In late September, the leader of Vietnam’s ruling Communist Party, Nguyen Phu Trong, invited his Cambodian and Laotian counterparts—Hun Sen, who is also Cambodia’s prime minister, and Thongloun Sisoulith, who is also Laos’ president—to Hanoi for a meeting. According to Vietnam’s official media, the three leaders talked about cooperation past and future, and the necessity of effective and close-knit relations among the ruling parties and governments of the three countries.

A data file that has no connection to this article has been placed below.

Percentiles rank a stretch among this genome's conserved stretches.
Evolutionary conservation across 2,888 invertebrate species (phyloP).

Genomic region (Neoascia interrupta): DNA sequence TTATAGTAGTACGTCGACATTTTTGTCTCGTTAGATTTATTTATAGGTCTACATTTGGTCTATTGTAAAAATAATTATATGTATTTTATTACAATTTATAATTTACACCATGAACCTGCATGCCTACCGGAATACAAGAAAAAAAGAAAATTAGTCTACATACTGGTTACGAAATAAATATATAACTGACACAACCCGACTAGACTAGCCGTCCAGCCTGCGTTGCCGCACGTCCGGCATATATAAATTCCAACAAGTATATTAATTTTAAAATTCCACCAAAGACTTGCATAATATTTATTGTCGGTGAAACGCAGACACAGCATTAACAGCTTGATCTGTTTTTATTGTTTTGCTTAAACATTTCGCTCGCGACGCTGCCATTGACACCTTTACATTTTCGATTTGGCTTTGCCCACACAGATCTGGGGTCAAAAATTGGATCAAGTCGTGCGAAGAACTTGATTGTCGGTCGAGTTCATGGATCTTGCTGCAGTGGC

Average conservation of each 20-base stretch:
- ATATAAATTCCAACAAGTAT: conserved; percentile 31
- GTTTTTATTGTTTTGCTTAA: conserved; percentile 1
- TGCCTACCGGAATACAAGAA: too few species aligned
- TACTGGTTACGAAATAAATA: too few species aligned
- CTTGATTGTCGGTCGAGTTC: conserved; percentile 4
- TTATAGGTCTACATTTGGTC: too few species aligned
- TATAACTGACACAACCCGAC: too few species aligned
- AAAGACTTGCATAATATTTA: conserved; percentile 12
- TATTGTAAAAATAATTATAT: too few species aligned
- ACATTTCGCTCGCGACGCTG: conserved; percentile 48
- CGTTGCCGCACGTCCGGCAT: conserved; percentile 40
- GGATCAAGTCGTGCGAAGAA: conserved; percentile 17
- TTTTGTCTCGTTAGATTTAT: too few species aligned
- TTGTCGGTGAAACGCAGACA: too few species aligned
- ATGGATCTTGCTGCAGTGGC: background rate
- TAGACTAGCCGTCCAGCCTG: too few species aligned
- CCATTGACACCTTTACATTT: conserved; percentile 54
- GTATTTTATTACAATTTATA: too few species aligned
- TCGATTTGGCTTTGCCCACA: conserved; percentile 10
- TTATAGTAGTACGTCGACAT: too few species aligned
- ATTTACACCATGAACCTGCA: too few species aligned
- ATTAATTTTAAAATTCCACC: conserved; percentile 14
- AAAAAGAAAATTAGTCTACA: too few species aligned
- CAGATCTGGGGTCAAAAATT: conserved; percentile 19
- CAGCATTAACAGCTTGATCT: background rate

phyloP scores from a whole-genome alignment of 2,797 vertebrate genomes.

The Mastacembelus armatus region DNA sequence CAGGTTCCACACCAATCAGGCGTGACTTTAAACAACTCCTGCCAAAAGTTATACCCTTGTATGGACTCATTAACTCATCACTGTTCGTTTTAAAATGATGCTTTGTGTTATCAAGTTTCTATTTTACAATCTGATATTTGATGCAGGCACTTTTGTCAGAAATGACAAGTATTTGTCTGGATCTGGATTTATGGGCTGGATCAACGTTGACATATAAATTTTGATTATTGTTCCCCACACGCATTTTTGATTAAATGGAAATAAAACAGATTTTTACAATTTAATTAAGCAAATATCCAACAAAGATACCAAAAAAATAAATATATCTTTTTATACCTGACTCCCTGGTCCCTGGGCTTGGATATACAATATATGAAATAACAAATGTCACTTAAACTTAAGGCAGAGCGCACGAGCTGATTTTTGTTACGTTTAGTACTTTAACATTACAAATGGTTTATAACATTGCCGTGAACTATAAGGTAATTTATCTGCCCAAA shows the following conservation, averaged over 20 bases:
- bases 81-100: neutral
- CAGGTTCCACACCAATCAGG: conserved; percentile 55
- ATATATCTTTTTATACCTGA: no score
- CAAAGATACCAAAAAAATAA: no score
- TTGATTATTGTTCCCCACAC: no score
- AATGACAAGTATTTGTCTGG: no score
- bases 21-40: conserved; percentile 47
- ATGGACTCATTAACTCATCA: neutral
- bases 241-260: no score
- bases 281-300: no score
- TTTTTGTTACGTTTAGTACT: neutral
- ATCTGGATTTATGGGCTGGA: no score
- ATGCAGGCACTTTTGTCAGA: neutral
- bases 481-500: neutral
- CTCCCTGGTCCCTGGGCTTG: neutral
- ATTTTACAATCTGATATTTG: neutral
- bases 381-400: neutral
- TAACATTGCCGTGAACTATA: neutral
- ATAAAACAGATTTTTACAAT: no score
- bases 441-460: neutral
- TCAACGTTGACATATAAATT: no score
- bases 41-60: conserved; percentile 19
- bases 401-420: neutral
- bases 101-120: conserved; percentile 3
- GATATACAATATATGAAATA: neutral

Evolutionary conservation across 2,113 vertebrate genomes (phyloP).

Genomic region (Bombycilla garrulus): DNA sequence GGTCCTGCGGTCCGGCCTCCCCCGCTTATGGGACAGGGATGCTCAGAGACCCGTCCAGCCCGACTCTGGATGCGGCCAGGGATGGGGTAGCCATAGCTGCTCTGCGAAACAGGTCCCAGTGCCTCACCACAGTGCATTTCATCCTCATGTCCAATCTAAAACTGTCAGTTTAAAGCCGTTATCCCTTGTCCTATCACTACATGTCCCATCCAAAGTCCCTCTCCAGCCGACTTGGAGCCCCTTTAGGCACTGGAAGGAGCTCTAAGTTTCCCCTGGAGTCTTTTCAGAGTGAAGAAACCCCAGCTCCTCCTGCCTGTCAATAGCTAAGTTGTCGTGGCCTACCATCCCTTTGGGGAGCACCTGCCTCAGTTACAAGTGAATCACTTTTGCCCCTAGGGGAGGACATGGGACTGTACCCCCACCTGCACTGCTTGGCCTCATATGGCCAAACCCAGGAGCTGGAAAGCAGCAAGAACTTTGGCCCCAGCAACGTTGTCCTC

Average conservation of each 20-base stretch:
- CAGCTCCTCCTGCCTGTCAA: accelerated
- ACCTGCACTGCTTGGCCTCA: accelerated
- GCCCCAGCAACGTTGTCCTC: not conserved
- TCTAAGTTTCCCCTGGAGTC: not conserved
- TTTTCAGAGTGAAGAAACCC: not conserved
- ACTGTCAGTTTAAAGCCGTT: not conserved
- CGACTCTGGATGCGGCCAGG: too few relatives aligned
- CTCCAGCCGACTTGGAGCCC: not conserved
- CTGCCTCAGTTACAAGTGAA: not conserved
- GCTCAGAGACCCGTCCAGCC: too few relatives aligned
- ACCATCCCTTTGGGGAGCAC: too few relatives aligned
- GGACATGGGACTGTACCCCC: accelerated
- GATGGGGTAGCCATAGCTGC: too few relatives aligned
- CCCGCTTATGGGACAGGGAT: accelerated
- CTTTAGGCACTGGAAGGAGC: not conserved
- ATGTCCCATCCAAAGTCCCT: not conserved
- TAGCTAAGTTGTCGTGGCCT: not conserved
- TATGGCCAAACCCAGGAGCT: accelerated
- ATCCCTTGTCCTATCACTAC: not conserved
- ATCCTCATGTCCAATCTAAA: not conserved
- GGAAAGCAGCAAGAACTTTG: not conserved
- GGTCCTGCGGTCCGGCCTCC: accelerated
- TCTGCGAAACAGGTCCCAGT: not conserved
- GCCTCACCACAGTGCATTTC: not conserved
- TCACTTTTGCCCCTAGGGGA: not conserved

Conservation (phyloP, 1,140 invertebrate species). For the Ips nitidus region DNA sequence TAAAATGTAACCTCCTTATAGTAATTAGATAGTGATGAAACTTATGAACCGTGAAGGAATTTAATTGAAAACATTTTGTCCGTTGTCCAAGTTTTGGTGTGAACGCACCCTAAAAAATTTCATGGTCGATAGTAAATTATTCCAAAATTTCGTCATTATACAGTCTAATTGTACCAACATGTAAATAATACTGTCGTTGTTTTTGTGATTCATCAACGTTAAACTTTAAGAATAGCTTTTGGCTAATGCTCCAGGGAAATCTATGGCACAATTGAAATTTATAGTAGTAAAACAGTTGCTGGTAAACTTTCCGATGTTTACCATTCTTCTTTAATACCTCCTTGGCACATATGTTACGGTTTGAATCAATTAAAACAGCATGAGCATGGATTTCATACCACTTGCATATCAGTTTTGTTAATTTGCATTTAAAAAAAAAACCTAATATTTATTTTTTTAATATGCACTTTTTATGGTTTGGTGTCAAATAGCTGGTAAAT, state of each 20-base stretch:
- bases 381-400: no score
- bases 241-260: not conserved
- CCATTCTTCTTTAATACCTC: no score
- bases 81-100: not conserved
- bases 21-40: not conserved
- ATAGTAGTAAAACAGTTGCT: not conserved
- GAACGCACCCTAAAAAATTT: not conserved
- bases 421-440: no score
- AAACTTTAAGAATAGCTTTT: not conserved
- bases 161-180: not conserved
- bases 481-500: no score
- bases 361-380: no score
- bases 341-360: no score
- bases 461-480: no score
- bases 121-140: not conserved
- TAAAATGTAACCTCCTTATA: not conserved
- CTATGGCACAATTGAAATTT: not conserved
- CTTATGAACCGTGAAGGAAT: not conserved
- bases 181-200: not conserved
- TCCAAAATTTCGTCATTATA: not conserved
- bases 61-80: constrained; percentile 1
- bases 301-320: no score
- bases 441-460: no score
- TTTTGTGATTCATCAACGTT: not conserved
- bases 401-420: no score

Such a banal readout for a rare in-person meeting raised some eyebrows and fueled speculation. Writing for Asia Times, David Hutt reported that “analysts and observers saw the Hanoi-hosted talks as a significant move as Vietnam attempts to reassert influence over its two historic allies, which have increasingly turned to China in recent years.”
Though that seems like a bit of a stretch, it’s quite possible that, as Hutt suggests, China was the elephant in the room where the three leaders met. Chinese banks and businessmen have become hugely powerful in both Laos and Cambodia. Trong may have proposed that Vietnam help to sustain a more tolerable equilibrium.